What Causes Back Pain?
Ancient medical experts believed that back pain was brought on by a fluid imbalance. Therefore, many patients with back pain were treated with bloodletting.
Today, we know that back pain can have a variety of causes. Muscle and ligament sprains cause many episodes of back pain. Problems in the internal organs or tumors can also lead to back pain by affecting nerves that emanate from the spinal column. Stress can even trigger back pain by tightening the back muscles.
In this article, we’ll discuss some of the key types and causes of back pain to help you more effectively find professional pain care.
What Are the Types of Back Pain?
The main types of back pain are:
- Acute back pain
- Subacute back pain
- Chronic back pain
Acute back pain occurs suddenly and typically resolves after a few days or weeks. It’s most often caused by abrupt injuries to the muscles or ligaments that support the spine, such as muscle strains, tears, or spasms.
Subacute back pain may occur suddenly or gradually and typically resolves after one to three months. This type of back pain can be caused by either abrupt injuries, like muscle strains, or overuse/degenerative injuries, like a herniated disc.
Chronic back pain is often considered the most severe. It’s defined as pain that develops quickly or gradually, persists longer than three months, and occurs every day. Some of the most common causes of chronic back pain include spinal arthritis, herniated disc, spinal stenosis, spondylolisthesis, and degenerative disc disease.
What Organs Can Cause Lower Back Pain?
The organs that can cause lower back pain include the kidneys, colon, appendix, gallbladder, liver, pancreas, uterus, and reproductive organs.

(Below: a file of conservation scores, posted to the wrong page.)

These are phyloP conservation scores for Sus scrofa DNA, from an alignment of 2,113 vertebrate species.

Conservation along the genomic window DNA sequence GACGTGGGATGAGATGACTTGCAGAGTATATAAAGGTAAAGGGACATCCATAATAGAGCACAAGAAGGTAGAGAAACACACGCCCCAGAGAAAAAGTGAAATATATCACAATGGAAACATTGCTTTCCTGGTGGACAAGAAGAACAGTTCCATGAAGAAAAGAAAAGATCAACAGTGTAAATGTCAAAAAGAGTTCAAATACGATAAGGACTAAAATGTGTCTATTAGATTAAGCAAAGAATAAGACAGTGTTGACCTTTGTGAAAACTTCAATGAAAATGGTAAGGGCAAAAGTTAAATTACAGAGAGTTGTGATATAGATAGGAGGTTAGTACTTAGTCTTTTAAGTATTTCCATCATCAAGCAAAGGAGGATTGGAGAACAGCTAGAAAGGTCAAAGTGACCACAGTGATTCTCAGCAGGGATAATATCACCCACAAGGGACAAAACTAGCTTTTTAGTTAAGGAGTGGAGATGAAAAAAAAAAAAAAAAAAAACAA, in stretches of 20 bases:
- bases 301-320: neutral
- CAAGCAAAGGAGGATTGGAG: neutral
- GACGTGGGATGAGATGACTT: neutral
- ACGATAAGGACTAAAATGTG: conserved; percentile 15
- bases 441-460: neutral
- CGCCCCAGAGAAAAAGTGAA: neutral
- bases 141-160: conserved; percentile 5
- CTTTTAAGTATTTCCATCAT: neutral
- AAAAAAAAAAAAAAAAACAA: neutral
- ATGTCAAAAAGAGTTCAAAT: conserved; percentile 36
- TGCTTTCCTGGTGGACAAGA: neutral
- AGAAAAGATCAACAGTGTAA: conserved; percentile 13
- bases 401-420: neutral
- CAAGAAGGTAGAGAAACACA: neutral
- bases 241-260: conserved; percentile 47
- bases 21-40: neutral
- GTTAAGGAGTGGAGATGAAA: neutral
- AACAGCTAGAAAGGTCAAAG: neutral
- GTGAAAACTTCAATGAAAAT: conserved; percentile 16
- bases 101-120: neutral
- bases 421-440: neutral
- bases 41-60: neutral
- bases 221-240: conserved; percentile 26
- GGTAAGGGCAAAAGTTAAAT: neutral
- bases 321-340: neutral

Let’s explore how these organs can lead to lower back pain in more detail:
Kidney stones and kidney infections can both cause lower back pain. Kidney stones can trigger pain on one or both sides of the back, typically in between the ribs and hips.
Kidney infection is a severe form of urinary tract infection also referred to as acute pyelonephritis. It may cause pain on the side of the back with the infected kidney (if the left kidney is infected, the left side of the lower back will hurt). This pain may be intense or dull and can be accompanied by fever, nausea, vomiting, and pain during urination.
Ulcerative colitis, a form of inflammatory bowel disease, can lead to lower right back pain. It’s caused by chronic colon inflammation and, in addition to back pain, can trigger weight loss, fatigue, rectal pain, and diarrhea.
Appendicitis occurs when the appendix is infected or inflamed. Patients with appendicitis may have sudden pain in the lower right side of the back, possibly with fever, vomiting, and/or nausea.
Pain in the right side of the back and upper right portion of the abdomen with serious indigestion can indicate gallbladder inflammation or dysfunction. This condition more commonly affects women than men.
Back pain can stem from liver issues like liver scarring, inflammation, hepatocellular carcinoma, liver abscess, liver failure, or an enlarged liver. These conditions can also cause pain in the upper right portion of the abdomen, fatigue, reduced appetite, jaundice, and nausea.